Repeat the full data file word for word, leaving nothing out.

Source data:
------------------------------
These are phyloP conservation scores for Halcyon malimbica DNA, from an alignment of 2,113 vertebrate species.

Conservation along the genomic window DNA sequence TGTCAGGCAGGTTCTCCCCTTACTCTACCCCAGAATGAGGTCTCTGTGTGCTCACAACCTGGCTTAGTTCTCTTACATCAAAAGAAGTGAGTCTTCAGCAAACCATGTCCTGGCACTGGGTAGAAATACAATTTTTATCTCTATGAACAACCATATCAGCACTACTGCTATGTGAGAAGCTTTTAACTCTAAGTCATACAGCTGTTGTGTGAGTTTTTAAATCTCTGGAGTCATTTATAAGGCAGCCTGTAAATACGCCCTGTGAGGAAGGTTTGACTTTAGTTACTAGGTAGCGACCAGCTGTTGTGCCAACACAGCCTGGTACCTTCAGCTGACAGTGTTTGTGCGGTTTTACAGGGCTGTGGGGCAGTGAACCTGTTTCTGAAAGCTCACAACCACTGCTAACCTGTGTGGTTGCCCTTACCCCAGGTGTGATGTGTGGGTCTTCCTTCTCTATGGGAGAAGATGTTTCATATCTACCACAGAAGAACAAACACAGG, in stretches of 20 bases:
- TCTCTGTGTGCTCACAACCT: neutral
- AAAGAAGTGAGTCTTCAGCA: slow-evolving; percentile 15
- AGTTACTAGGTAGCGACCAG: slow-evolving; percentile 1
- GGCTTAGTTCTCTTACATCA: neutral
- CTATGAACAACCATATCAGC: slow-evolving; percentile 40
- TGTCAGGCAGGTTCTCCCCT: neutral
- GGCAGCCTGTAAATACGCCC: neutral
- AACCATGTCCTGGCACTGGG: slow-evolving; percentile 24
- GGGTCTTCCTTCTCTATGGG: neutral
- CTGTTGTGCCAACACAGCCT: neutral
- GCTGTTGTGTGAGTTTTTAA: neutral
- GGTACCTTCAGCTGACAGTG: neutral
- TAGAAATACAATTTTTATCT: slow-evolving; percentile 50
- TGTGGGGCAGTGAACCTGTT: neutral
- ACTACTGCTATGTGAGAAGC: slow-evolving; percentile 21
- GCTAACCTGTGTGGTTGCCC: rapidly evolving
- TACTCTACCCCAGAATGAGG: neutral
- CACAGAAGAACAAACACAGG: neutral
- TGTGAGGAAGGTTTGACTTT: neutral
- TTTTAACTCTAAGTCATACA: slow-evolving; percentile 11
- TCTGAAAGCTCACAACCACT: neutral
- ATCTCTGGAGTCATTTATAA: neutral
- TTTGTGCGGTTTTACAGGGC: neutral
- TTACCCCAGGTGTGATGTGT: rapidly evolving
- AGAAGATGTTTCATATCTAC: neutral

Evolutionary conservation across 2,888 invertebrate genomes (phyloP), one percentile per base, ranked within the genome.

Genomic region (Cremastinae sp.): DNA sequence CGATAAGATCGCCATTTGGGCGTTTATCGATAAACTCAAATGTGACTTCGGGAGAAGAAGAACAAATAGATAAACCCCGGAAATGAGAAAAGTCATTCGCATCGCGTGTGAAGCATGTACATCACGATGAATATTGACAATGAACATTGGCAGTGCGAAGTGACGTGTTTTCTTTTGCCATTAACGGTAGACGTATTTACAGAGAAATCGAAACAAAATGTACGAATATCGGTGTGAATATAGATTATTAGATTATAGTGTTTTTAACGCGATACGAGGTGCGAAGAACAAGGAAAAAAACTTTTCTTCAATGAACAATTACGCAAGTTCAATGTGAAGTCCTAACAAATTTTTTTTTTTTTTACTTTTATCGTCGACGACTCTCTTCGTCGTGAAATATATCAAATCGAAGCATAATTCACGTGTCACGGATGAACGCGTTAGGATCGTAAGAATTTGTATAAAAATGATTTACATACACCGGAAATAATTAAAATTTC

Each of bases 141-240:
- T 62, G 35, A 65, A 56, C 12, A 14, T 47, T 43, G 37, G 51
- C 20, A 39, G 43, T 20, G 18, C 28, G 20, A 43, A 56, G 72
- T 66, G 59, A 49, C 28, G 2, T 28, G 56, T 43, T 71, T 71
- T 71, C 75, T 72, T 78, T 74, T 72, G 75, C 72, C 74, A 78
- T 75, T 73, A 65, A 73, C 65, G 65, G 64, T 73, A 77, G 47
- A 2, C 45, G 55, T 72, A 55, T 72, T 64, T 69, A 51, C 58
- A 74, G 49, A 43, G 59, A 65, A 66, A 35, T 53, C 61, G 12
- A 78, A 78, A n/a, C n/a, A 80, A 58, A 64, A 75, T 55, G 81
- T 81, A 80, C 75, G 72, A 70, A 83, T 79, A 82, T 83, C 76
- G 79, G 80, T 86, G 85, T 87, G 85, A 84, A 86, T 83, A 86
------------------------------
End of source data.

These are phyloP conservation scores for Halcyon malimbica DNA, from an alignment of 2,113 vertebrate species.

Conservation along the genomic window DNA sequence TGTCAGGCAGGTTCTCCCCTTACTCTACCCCAGAATGAGGTCTCTGTGTGCTCACAACCTGGCTTAGTTCTCTTACATCAAAAGAAGTGAGTCTTCAGCAAACCATGTCCTGGCACTGGGTAGAAATACAATTTTTATCTCTATGAACAACCATATCAGCACTACTGCTATGTGAGAAGCTTTTAACTCTAAGTCATACAGCTGTTGTGTGAGTTTTTAAATCTCTGGAGTCATTTATAAGGCAGCCTGTAAATACGCCCTGTGAGGAAGGTTTGACTTTAGTTACTAGGTAGCGACCAGCTGTTGTGCCAACACAGCCTGGTACCTTCAGCTGACAGTGTTTGTGCGGTTTTACAGGGCTGTGGGGCAGTGAACCTGTTTCTGAAAGCTCACAACCACTGCTAACCTGTGTGGTTGCCCTTACCCCAGGTGTGATGTGTGGGTCTTCCTTCTCTATGGGAGAAGATGTTTCATATCTACCACAGAAGAACAAACACAGG, in stretches of 20 bases:
- TCTCTGTGTGCTCACAACCT: neutral
- AAAGAAGTGAGTCTTCAGCA: slow-evolving; percentile 15
- AGTTACTAGGTAGCGACCAG: slow-evolving; percentile 1
- GGCTTAGTTCTCTTACATCA: neutral
- CTATGAACAACCATATCAGC: slow-evolving; percentile 40
- TGTCAGGCAGGTTCTCCCCT: neutral
- GGCAGCCTGTAAATACGCCC: neutral
- AACCATGTCCTGGCACTGGG: slow-evolving; percentile 24
- GGGTCTTCCTTCTCTATGGG: neutral
- CTGTTGTGCCAACACAGCCT: neutral
- GCTGTTGTGTGAGTTTTTAA: neutral
- GGTACCTTCAGCTGACAGTG: neutral
- TAGAAATACAATTTTTATCT: slow-evolving; percentile 50
- TGTGGGGCAGTGAACCTGTT: neutral
- ACTACTGCTATGTGAGAAGC: slow-evolving; percentile 21
- GCTAACCTGTGTGGTTGCCC: rapidly evolving
- TACTCTACCCCAGAATGAGG: neutral
- CACAGAAGAACAAACACAGG: neutral
- TGTGAGGAAGGTTTGACTTT: neutral
- TTTTAACTCTAAGTCATACA: slow-evolving; percentile 11
- TCTGAAAGCTCACAACCACT: neutral
- ATCTCTGGAGTCATTTATAA: neutral
- TTTGTGCGGTTTTACAGGGC: neutral
- TTACCCCAGGTGTGATGTGT: rapidly evolving
- AGAAGATGTTTCATATCTAC: neutral

Evolutionary conservation across 2,888 invertebrate genomes (phyloP), one percentile per base, ranked within the genome.

Genomic region (Cremastinae sp.): DNA sequence CGATAAGATCGCCATTTGGGCGTTTATCGATAAACTCAAATGTGACTTCGGGAGAAGAAGAACAAATAGATAAACCCCGGAAATGAGAAAAGTCATTCGCATCGCGTGTGAAGCATGTACATCACGATGAATATTGACAATGAACATTGGCAGTGCGAAGTGACGTGTTTTCTTTTGCCATTAACGGTAGACGTATTTACAGAGAAATCGAAACAAAATGTACGAATATCGGTGTGAATATAGATTATTAGATTATAGTGTTTTTAACGCGATACGAGGTGCGAAGAACAAGGAAAAAAACTTTTCTTCAATGAACAATTACGCAAGTTCAATGTGAAGTCCTAACAAATTTTTTTTTTTTTTACTTTTATCGTCGACGACTCTCTTCGTCGTGAAATATATCAAATCGAAGCATAATTCACGTGTCACGGATGAACGCGTTAGGATCGTAAGAATTTGTATAAAAATGATTTACATACACCGGAAATAATTAAAATTTC

Each of bases 141-240:
- T 62, G 35, A 65, A 56, C 12, A 14, T 47, T 43, G 37, G 51
- C 20, A 39, G 43, T 20, G 18, C 28, G 20, A 43, A 56, G 72
- T 66, G 59, A 49, C 28, G 2, T 28, G 56, T 43, T 71, T 71
- T 71, C 75, T 72, T 78, T 74, T 72, G 75, C 72, C 74, A 78
- T 75, T 73, A 65, A 73, C 65, G 65, G 64, T 73, A 77, G 47
- A 2, C 45, G 55, T 72, A 55, T 72, T 64, T 69, A 51, C 58
- A 74, G 49, A 43, G 59, A 65, A 66, A 35, T 53, C 61, G 12
- A 78, A 78, A n/a, C n/a, A 80, A 58, A 64, A 75, T 55, G 81
- T 81, A 80, C 75, G 72, A 70, A 83, T 79, A 82, T 83, C 76
- G 79, G 80, T 86, G 85, T 87, G 85, A 84, A 86, T 83, A 86